Beverly Cleary’s award-winning series of children’s books about precocious tyke Ramona Quimby, her parents Robert and Dorothy and her big sister Beezus (for Elizabeth) are the basis for this amiable but innocuous family movie, which would be more at home on a cable channel than theatre screens but should nevertheless amuse young girls and their mothers, though their brothers will probably yearn to scurry into a different auditorium in the megaplex.

Though the first of the books appeared as long ago as 1955, the script moves the action to the present, and has a contemporary spin in the fact that a major plot thread involves Robert losing his job and Dorothy having to go back to work part-time to support the family while her husband searches for another. But one shouldn’t read overmuch into this; it’s basically a device to get the narrative moving rather than a commentary on the present-day recession. “Ramona and Beezus” is really just an episodic tale of perky Ramona’s shenanigans as her indulgent dad looks on and her older sister is exasperated by her antics (lovingly, of course). The family member largely shunted to the side in all this is mom Dorothy, though she does get a chance to shine in the section dealing with Ramona’s decision to run away from home late in the game.

There are a couple of secondary story threads to break up the string of Ramona’s drive to become a star in a “princess” commercial or the mess she makes when trying to help out by making dinner. One involves Beezus’ recognition that her old childhood pal Henry Huggins (Hutch Dano)—the hero of another Cleary series—has more than merely friendly interest in her. The other involves the renewal of a romance between Ramona’s aunt Bea (Ginnifer Goodwin) and Hobart (Josh Duhamel), the handsome guy with a wandering spirit who comes back to town and catches her eye again. But Ramona looks with disfavor on their getting together, because Bea’s her chum and she doesn’t want her to run off with her old beau.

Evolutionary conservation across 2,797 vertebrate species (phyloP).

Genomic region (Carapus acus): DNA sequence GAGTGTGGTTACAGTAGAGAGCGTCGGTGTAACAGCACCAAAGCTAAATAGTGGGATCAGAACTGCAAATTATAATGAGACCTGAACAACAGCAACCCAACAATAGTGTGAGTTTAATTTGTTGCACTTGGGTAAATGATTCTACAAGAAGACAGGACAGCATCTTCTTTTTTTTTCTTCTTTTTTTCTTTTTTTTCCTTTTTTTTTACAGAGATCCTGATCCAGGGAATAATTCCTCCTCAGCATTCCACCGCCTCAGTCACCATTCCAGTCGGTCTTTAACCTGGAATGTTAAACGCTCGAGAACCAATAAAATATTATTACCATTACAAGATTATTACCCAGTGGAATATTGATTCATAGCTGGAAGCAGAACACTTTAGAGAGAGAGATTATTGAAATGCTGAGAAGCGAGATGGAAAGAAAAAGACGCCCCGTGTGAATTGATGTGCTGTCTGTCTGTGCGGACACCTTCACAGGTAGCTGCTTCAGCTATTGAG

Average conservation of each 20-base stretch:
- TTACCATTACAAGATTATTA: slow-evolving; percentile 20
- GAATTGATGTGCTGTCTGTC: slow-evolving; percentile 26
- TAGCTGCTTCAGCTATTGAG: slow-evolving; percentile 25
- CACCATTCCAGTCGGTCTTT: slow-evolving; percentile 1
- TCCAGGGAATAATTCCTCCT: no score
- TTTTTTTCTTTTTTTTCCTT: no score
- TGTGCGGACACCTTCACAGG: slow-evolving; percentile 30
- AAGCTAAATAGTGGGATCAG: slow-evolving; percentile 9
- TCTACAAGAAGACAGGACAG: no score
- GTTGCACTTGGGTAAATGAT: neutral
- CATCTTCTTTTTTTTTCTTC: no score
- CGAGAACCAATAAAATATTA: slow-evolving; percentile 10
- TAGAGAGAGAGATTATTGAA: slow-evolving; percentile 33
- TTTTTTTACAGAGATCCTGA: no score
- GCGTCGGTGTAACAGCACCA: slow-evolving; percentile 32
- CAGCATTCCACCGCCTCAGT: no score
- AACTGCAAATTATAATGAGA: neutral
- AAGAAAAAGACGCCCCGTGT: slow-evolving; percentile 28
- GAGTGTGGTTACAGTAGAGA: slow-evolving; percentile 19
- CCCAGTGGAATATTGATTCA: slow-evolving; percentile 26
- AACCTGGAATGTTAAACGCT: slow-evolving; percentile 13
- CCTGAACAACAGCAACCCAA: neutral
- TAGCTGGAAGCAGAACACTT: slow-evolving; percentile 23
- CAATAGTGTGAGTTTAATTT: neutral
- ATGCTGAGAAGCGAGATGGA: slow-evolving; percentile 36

Rest assured that all of Ramona’s troubles are taken care of by the time the movie rolls to an end. She and Beezus overcome their differences, bonding over the death of a beloved pet. Robert’s job problem is resolved via one of those unlikely interventions that smacks of the sentimental close of a sitcom. And the romantic subplots both turn out nicely, too.

There’s a comic-strip familiarity to the movie that’s partially overcome by the ingratiating nature of the cast. Young Joey King anchors things as Ramona, moving easily from perky to emotional, and though Disney Channel staple Selena Gomez seems awfully Hollywood for the Oregon girl Beezus, her winning personality comes through. John Corbett uses his laid-back persona to good effect as Robert, and Bridget Moynahan comes into her own as the long-suffering mom in that running-away sequence toward the close. Meanwhile Duhamel and Goodwin seem to be having great fun as the sometimes childish adult pair. And Sandra Oh uses her deadpan manner to amusing effect as Ramona’s put-upon but sympathetic teacher.

“Ramona and Beezus” is directed with sitcom energy by Elizabeth Allen, who on the basis of this picture and “Aquamarine,” clearly has a feel for material that will appeal to young girls. Visually the production is bright and cheery-looking, befitting the feel-good character of the stories. May I suggest, though, that it’s time that music supervisors retired “Walking on Sunshine” as a background tune for upbeat moments? It’s a pretty good tune, but it’s been overused to death in the movies.

This isn’t an unpleasant picture—indeed, for those who have enjoyed the Ramona books over the decades its nostalgic glow will be a treat, and their daughters and granddaughters should enjoy it as well. But it will find a happier home after it leaves big theatre auditoriums and makes it to the video shelf and family cable outlets.